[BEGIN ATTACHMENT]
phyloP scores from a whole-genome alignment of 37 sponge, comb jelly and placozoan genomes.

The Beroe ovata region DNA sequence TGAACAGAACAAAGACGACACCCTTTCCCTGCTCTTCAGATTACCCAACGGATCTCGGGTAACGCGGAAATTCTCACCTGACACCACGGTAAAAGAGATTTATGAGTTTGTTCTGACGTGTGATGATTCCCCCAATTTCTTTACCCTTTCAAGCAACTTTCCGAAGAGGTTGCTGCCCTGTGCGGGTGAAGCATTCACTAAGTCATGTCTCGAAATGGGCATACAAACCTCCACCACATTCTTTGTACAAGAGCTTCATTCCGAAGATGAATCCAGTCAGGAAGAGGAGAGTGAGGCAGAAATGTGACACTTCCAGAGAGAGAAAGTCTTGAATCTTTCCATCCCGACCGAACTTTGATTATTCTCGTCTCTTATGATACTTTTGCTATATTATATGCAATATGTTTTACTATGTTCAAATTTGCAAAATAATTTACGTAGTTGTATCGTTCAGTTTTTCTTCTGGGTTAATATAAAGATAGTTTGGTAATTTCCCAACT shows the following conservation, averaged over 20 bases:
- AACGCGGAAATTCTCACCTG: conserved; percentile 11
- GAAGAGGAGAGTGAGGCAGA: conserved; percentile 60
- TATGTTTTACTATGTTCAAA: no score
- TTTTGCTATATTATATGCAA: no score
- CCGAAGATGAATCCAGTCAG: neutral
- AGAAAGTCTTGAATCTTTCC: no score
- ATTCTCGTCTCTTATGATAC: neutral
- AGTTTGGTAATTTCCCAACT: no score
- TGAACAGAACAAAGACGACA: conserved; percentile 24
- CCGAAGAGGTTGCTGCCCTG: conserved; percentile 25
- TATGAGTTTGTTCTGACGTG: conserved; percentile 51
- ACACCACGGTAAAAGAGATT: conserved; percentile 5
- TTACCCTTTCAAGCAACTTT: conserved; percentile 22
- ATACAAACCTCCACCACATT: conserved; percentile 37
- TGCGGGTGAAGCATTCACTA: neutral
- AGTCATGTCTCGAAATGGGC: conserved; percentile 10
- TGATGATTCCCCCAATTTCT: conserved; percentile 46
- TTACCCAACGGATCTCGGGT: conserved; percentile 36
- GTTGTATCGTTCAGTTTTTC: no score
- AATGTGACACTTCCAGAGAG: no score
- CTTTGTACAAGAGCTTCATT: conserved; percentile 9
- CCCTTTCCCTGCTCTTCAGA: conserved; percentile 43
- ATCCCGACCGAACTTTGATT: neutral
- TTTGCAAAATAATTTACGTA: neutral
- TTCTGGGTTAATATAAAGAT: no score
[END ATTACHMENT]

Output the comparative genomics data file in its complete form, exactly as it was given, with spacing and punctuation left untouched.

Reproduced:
phyloP scores from a whole-genome alignment of 37 sponge, comb jelly and placozoan genomes.

The Beroe ovata region DNA sequence TGAACAGAACAAAGACGACACCCTTTCCCTGCTCTTCAGATTACCCAACGGATCTCGGGTAACGCGGAAATTCTCACCTGACACCACGGTAAAAGAGATTTATGAGTTTGTTCTGACGTGTGATGATTCCCCCAATTTCTTTACCCTTTCAAGCAACTTTCCGAAGAGGTTGCTGCCCTGTGCGGGTGAAGCATTCACTAAGTCATGTCTCGAAATGGGCATACAAACCTCCACCACATTCTTTGTACAAGAGCTTCATTCCGAAGATGAATCCAGTCAGGAAGAGGAGAGTGAGGCAGAAATGTGACACTTCCAGAGAGAGAAAGTCTTGAATCTTTCCATCCCGACCGAACTTTGATTATTCTCGTCTCTTATGATACTTTTGCTATATTATATGCAATATGTTTTACTATGTTCAAATTTGCAAAATAATTTACGTAGTTGTATCGTTCAGTTTTTCTTCTGGGTTAATATAAAGATAGTTTGGTAATTTCCCAACT shows the following conservation, averaged over 20 bases:
- AACGCGGAAATTCTCACCTG: conserved; percentile 11
- GAAGAGGAGAGTGAGGCAGA: conserved; percentile 60
- TATGTTTTACTATGTTCAAA: no score
- TTTTGCTATATTATATGCAA: no score
- CCGAAGATGAATCCAGTCAG: neutral
- AGAAAGTCTTGAATCTTTCC: no score
- ATTCTCGTCTCTTATGATAC: neutral
- AGTTTGGTAATTTCCCAACT: no score
- TGAACAGAACAAAGACGACA: conserved; percentile 24
- CCGAAGAGGTTGCTGCCCTG: conserved; percentile 25
- TATGAGTTTGTTCTGACGTG: conserved; percentile 51
- ACACCACGGTAAAAGAGATT: conserved; percentile 5
- TTACCCTTTCAAGCAACTTT: conserved; percentile 22
- ATACAAACCTCCACCACATT: conserved; percentile 37
- TGCGGGTGAAGCATTCACTA: neutral
- AGTCATGTCTCGAAATGGGC: conserved; percentile 10
- TGATGATTCCCCCAATTTCT: conserved; percentile 46
- TTACCCAACGGATCTCGGGT: conserved; percentile 36
- GTTGTATCGTTCAGTTTTTC: no score
- AATGTGACACTTCCAGAGAG: no score
- CTTTGTACAAGAGCTTCATT: conserved; percentile 9
- CCCTTTCCCTGCTCTTCAGA: conserved; percentile 43
- ATCCCGACCGAACTTTGATT: neutral
- TTTGCAAAATAATTTACGTA: neutral
- TTCTGGGTTAATATAAAGAT: no score